DemocracyLab: “Today’s most significant problems are being addressed primarily by governments, using systems and tools designed hundreds of years ago. From climate change to inequality, the status quo is proving inadequate, and time is running out.
The role of our democratic institutions is analogous to breathing — inhaling citizen input and exhaling government action. The civic technology movement is inventing new ways to gather input, make decisions and execute collective action. The science fiction end state is an enlightened collective intelligence. But in the short term, it’s enough to seek incremental improvements in how citizens are engaged and government services are delivered. This will increase our chances of solving a wide range of problems in communities of all scales.
The match between the government and tech sectors is complementary. Governments and nonprofits are widely perceived as lagging in technological adoption and innovation. The tech sector’s messiah complex has been muted by Cambridge Analytica, but the principles of user-centered design, iterative development, and continuous learning have not lost their value. Small groups of committed technologists can easily test hypotheses about ways to make institutions work better. Trouble is, it’s really hard for them to earn a living doing it.
The Problem for Civic Tech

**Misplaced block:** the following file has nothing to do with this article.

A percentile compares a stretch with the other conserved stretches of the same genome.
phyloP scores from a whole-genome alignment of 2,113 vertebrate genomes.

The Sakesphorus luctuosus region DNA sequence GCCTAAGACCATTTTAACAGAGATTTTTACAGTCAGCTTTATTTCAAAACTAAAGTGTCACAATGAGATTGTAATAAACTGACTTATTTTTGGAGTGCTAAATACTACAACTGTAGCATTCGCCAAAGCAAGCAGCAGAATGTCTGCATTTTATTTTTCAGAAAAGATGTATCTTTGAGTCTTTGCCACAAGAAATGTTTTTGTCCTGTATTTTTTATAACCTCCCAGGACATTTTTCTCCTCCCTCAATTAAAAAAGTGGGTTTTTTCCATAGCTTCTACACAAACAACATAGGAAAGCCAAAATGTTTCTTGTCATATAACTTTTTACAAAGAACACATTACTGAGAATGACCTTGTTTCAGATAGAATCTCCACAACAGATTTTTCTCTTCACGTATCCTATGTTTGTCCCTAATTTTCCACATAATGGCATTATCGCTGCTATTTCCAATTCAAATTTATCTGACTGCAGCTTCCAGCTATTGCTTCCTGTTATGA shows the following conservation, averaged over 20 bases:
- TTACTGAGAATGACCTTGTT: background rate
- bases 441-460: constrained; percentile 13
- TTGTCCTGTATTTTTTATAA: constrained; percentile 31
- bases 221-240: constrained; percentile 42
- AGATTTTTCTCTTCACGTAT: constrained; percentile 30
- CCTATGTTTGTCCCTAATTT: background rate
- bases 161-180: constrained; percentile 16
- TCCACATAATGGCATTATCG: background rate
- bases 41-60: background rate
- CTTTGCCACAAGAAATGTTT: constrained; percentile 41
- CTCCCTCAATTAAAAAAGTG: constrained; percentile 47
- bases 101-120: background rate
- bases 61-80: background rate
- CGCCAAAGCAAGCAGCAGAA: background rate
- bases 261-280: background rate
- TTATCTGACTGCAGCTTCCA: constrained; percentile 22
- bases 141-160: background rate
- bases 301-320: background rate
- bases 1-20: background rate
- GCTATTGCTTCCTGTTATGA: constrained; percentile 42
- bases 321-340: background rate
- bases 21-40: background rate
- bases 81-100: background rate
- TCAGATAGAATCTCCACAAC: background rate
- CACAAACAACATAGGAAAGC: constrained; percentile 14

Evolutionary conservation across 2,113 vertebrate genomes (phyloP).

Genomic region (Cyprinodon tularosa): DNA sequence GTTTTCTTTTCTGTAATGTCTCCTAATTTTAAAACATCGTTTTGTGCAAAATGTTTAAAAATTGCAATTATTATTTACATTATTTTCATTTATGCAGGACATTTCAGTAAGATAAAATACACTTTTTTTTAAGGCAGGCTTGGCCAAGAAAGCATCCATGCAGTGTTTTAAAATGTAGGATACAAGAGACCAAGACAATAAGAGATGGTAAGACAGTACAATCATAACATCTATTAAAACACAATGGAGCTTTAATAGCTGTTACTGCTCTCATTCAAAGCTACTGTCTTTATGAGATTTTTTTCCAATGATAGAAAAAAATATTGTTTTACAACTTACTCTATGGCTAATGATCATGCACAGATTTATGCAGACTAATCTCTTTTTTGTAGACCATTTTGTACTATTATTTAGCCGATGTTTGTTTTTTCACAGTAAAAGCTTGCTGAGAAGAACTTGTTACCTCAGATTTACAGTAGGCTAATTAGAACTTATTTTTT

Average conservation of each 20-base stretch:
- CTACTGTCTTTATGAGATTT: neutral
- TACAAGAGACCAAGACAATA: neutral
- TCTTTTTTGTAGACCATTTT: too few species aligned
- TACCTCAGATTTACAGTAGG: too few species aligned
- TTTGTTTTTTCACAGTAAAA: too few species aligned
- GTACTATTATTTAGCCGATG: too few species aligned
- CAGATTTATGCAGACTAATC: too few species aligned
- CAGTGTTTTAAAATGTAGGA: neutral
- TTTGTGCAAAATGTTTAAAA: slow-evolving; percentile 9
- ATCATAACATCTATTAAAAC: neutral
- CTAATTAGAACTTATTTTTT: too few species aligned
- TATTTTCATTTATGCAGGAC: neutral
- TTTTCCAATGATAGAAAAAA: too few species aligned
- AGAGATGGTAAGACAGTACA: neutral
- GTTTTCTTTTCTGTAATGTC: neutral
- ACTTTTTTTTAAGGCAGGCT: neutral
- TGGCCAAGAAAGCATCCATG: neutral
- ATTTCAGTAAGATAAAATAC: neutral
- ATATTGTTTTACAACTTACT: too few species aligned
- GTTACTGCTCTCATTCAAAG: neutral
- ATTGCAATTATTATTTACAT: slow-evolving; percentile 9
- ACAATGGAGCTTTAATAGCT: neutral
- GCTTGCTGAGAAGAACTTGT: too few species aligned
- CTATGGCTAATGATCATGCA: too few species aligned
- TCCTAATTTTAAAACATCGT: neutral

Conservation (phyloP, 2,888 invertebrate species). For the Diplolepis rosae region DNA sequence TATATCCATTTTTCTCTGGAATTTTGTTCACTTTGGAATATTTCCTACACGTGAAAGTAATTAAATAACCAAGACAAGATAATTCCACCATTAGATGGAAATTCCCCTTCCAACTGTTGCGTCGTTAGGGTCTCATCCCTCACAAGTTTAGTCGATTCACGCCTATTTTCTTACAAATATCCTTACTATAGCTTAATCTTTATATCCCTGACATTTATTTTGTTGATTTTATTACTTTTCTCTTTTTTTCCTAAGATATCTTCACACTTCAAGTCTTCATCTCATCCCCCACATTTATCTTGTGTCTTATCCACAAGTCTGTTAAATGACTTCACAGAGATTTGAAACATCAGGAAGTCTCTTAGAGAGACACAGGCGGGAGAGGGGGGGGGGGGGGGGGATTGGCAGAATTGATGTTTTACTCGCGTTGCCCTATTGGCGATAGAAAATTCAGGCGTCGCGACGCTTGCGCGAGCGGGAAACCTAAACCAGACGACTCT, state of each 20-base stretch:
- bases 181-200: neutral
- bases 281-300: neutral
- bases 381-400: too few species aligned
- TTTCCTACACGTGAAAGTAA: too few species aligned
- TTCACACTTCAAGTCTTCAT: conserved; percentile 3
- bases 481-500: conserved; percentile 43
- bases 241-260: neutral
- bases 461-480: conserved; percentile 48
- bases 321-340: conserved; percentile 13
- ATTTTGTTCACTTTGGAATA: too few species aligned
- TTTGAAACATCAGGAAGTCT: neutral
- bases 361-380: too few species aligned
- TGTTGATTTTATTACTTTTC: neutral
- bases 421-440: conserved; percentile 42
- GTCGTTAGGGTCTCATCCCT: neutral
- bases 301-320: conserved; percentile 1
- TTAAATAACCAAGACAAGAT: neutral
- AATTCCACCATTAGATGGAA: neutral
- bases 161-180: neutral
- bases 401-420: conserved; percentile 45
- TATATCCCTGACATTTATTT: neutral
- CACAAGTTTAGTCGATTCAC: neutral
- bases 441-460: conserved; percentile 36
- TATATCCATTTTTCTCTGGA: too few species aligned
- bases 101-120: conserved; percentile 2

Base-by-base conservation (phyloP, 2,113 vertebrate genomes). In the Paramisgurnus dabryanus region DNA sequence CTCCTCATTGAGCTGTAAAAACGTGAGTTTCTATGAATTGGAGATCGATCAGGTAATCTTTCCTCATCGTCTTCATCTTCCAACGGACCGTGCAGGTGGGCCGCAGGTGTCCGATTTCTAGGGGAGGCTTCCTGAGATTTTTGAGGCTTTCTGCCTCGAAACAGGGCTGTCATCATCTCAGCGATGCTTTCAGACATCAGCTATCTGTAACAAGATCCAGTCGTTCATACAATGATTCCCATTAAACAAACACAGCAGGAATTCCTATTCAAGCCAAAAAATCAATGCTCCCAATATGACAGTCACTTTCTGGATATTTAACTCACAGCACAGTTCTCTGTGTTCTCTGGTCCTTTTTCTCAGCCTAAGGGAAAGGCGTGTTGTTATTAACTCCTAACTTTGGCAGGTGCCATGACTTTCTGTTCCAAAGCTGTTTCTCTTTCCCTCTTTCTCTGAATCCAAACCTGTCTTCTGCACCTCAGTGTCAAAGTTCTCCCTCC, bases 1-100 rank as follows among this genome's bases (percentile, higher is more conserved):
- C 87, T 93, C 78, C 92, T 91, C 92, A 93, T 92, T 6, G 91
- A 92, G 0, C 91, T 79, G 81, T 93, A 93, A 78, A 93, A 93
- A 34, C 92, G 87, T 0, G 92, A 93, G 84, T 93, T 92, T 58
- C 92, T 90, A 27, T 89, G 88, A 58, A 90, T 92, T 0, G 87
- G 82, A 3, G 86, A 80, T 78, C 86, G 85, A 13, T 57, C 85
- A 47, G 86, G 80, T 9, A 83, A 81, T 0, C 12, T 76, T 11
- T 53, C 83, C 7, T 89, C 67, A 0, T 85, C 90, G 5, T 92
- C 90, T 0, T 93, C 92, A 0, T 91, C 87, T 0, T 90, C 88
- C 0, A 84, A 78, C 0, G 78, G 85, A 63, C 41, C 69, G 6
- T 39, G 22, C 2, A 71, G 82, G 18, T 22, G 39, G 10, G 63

The unique challenge facing civic tech was noted by Fast Forward, a tech nonprofit accelerator, in a recent report that aptly described the chicken and egg problem plaguing tech nonprofits:
Many foundations will not fund a nonprofit without signs of proven impact. Tech nonprofits are unique. They must build their product before they can prove impact, and they cannot build the tech product without funding.
This is compounded by the fact that government procurement processes are often protracted and purchasers risk averse. Rather than a thousand flowers blooming in learning-rich civic experiments, civic entrepreneurs are typically frustrated and ineffectual, finding that their ideas are difficult to monetize, met with skepticism by government, and starved for capital.
These challenges are described well in the Knight and Rita Allen Foundations’ report Scaling Civic Tech. The report notes the difference between “buyer” revenue that is earned from providing